Our 10 Favorite movies from TIFF 2019

Last Updated on August 3, 2021

2019 marked my eleventh year covering TIFF for JoBlo.com. It’s humbling to think how much has changed over the last decade plus, both in the industry and in the festival itself. I remember that some of the movies still used to be shown on 35mm back in the day, and when one of the big premieres, UP IN THE AIR was shown digitally, there were “oooohs” and “ahhhs” in the audience. I also remember many more theaters being open, several of which have, sadly closed down.

Back then, streaming meant virtually nothing, and many mini-majors that were active back then have shuttered. Yet, one thing that’s remained consistent has been the amazing selection of movies, and 2019 proved to be one heck of a year. Again, as in previous years, the good far outweighed the bad, and some of the ones I saw could go all the way during awards season. Check out my top 10 list and for all my reviews, click the link below!

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“Every film festival, there’s one movie that just gets all up in your guts and won’t let go. I remember once it was WHIPLASH, another time it was DRIVE and this year, by the end of its bravura opening shot, I knew WAVES was gonna be the one.”

Marriage Story

“One of the good things about MARRIAGE STORY being a Netflix film is that it’ll play to a potentially huge audience, meaning more people than will have come out to see it in theatres will give it a chance on streaming, helping its chances of becoming a real benchmark film about divorce. I can only imagine how many people will be able to relate deeply to its depiction of a marriage going down the tubes, and surely it’s one of the best films I’ve seen at TIFF so far this year.”

Uncut Gems

“Like GOOD TIME, UNCUT GEMS feels like the work of totally uncompromising artists, with crazy shifts in tone, ranging from near slapstick comedy to brutal explosions of violence, that add to the chaos. It shouldn’t work – but it does and brilliantly. This is another kickass piece of work from A24, who further their reputation as the coolest studio in the biz, and utterly revitalizes Sandler’s career – who I hope pursues more roles like this.”


“It’s edgy and thoroughly unpredictable, with Song Kang-ho delivering another towering performance that’s a sharp contrast from the lovable dolt he seems to initially be playing. We’re encouraged to laugh at their poverty early on, making the audience, in a way, culpable for what comes next, as to Bong Joon-ho, it’s obvious there’s nothing funny about poverty or elitism. This is a parable for our time, but beyond that, it’s also just a tremendously entertaining film.”


“People are not ready for JOKER. Everyone’s talking about this as a supervillain origin story, but that doesn’t do it justice, with this as unsettling a portrait of madness as any I’ve seen. It’s an ugly uncompromising R-rated psychological thriller that will leave many rattled and prove to be among the most provocative movies of the year. Of course, it’s a must-see.”

Knives Out

“KNIVES OUT is a blast right from the first frame, giving Craig what could be the next great franchise character for him to play in a whole series of movies, were this to make enough money to warrant it. Hopefully, it does, because the world needs more Benoit Blancs.”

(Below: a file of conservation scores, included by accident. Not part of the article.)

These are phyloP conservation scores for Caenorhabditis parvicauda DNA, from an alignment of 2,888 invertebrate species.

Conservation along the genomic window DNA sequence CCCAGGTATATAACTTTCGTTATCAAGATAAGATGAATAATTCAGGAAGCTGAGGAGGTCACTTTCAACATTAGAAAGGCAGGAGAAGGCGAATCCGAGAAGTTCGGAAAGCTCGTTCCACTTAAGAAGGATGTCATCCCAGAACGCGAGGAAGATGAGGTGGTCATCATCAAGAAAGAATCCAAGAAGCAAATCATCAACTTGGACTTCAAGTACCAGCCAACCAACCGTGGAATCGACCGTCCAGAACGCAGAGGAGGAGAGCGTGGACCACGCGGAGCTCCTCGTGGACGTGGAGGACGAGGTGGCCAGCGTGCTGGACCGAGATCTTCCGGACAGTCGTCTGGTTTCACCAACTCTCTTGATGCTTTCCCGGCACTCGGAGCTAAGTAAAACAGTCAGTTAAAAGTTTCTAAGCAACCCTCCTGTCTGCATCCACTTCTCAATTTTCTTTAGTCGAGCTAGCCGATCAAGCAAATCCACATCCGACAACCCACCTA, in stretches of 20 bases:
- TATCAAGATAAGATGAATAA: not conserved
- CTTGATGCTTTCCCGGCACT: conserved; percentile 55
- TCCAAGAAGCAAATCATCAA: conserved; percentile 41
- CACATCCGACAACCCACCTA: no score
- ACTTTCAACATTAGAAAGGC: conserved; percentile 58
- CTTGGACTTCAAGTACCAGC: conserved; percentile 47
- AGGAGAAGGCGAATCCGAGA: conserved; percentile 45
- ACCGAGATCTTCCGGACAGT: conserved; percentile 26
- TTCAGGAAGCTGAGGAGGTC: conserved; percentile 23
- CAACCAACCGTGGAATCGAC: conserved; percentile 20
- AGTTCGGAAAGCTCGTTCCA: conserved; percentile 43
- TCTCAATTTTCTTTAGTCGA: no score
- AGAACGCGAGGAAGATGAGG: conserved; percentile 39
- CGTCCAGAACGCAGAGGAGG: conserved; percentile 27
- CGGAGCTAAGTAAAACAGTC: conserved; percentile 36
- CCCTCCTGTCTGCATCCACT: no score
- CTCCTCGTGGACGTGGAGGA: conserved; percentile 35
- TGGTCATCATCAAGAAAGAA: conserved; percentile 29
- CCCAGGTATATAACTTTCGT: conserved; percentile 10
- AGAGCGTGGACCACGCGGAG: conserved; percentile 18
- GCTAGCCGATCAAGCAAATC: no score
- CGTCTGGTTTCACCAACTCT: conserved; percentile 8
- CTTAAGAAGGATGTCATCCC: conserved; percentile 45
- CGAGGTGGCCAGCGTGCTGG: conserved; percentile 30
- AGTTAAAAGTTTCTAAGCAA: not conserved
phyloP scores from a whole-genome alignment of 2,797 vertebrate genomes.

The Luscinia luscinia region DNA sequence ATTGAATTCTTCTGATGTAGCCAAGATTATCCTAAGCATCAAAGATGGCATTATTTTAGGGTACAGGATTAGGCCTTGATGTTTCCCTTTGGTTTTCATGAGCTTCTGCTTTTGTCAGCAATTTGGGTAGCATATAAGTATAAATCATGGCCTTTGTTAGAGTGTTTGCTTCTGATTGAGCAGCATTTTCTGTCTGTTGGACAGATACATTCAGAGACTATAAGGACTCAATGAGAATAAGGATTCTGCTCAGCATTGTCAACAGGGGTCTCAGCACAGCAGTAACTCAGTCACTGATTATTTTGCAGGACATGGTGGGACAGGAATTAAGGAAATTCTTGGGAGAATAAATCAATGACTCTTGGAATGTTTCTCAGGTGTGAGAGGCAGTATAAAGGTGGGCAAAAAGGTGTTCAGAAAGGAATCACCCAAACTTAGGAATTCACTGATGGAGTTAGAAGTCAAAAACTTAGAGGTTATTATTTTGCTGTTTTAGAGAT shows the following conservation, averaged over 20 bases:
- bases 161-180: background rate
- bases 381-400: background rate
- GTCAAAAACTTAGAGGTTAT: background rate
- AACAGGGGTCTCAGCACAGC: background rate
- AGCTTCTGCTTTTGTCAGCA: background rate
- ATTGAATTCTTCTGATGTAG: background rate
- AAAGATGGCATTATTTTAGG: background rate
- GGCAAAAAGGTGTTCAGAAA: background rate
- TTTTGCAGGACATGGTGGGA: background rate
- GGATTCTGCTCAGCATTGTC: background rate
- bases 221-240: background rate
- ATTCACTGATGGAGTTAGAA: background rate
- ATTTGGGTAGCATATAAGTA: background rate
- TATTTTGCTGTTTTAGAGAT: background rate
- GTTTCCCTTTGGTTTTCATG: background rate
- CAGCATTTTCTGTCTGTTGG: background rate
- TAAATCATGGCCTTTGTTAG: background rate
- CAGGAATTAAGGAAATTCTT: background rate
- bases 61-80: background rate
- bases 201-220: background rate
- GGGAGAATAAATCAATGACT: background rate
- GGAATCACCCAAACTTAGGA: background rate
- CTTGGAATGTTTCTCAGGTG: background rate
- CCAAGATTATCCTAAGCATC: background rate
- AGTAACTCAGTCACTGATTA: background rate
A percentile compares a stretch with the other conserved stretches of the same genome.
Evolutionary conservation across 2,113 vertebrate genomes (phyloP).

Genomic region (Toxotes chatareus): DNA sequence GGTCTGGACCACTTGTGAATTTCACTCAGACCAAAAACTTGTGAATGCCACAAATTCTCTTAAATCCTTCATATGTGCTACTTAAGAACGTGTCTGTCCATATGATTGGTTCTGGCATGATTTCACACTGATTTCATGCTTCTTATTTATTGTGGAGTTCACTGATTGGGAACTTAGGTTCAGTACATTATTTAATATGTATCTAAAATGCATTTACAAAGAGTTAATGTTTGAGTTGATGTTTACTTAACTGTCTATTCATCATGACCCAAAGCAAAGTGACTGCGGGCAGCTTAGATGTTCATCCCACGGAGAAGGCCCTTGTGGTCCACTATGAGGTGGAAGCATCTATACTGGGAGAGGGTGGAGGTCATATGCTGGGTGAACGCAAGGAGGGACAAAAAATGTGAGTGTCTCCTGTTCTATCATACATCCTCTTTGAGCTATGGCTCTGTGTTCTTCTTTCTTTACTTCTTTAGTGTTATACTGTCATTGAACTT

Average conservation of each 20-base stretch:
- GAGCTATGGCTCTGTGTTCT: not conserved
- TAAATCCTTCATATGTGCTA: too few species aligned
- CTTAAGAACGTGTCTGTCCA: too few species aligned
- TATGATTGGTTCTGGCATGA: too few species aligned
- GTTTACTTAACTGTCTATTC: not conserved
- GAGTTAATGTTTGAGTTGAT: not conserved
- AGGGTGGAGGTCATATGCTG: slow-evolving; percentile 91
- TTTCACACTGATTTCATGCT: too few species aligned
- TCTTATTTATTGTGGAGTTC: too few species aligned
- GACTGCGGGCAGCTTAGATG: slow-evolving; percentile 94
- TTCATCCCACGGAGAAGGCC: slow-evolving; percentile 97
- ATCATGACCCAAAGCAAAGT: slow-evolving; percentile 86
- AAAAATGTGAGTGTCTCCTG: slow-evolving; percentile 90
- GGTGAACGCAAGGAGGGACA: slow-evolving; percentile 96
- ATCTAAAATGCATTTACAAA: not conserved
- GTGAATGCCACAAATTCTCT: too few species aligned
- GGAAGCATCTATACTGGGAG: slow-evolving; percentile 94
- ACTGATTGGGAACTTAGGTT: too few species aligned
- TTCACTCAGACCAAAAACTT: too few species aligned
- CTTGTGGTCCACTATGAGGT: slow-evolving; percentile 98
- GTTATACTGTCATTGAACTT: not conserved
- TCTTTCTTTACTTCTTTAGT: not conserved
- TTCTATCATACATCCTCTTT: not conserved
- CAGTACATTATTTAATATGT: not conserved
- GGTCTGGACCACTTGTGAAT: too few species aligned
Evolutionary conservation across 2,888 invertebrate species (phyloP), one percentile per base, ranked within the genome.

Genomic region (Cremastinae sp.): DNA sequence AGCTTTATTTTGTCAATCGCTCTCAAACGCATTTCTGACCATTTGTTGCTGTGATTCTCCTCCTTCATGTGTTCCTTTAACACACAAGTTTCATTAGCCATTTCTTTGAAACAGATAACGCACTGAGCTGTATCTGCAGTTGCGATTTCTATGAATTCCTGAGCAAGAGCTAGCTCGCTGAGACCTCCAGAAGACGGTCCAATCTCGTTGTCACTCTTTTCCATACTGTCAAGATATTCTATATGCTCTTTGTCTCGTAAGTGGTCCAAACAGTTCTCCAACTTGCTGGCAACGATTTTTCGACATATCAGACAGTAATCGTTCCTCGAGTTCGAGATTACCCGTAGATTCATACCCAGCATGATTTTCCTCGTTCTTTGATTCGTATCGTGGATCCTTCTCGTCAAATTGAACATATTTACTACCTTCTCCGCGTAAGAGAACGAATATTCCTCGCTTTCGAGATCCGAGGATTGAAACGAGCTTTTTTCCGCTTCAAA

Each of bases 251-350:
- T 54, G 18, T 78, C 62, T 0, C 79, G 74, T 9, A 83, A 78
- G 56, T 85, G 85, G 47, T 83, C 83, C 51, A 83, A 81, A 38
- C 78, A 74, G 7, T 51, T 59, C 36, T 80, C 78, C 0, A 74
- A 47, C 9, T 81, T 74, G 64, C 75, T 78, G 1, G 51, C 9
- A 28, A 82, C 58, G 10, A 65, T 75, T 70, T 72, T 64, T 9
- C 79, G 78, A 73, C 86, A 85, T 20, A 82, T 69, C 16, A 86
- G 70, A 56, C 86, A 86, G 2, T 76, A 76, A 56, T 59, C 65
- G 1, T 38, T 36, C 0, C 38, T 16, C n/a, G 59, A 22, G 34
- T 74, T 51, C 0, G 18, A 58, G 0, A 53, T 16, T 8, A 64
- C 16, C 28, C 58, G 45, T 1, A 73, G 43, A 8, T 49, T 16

The Friend

“A good tear-jerker is tough to pull off. For every ABOUT TIME or MANCHESTER BY THE SEA, there’s a half-dozen bad examples like LIFE ITSELF, as the tendency in these movies is to get mawkish and overly sentimental. At the same time, you don’t want to be strident about situations that real people deal with every day, such as terminal illness, so it takes a good balance. Add THE FRIEND to that preciously short list of good, solid tear-jerkers, with this a delicately crafted tale of love and loss that, at times, is like a masterclass in how to do these movies just right.”

Dolemite is My Name

DOLEMITE IS MY NAME marks Eddie Murphy’s first film since the largely unseen MR. CHURCH in 2016, and easily his most prominent film in almost a decade. Since at least the mid-nineties, he’s mostly focused on family films, but this is his long-awaited return to the kind of edgy, R-rated humor that made him a star, and it’s a welcome one at that.”

Ford V Ferrari

“FORD V FERRARI is an old fashioned star vehicle/ two-hander for Matt Damon and Christian Bale. Arguably the most purely entertaining film either has done in years, this lavish, character-driven tentpole should quickly become a favorite of racing fans, although a love of the sport certainly isn’t a prerequisite for maximum enjoyment here.|


“In some ways reminiscent of the work of Shane Carruth, SYNCHRONIC is a character-based genre flick that assumes a certain degree of sophistication from its audience. The first act will be make or break for some, as it’s not the type of film one can immediately get a handle on, but the pay-off is spectacular, with it carrying some legitimate emotional weight which left a lump in my throat at more than a few points along the way.”

About the Author

Chris Bumbray began his career with JoBlo as the resident film critic (and James Bond expert) way back in 2007, and he has stuck around ever since, being named editor-in-chief in 2021. A voting member of the CCA and a Rotten Tomatoes-approved critic, you can also catch Chris discussing pop culture regularly on CTV News Channel.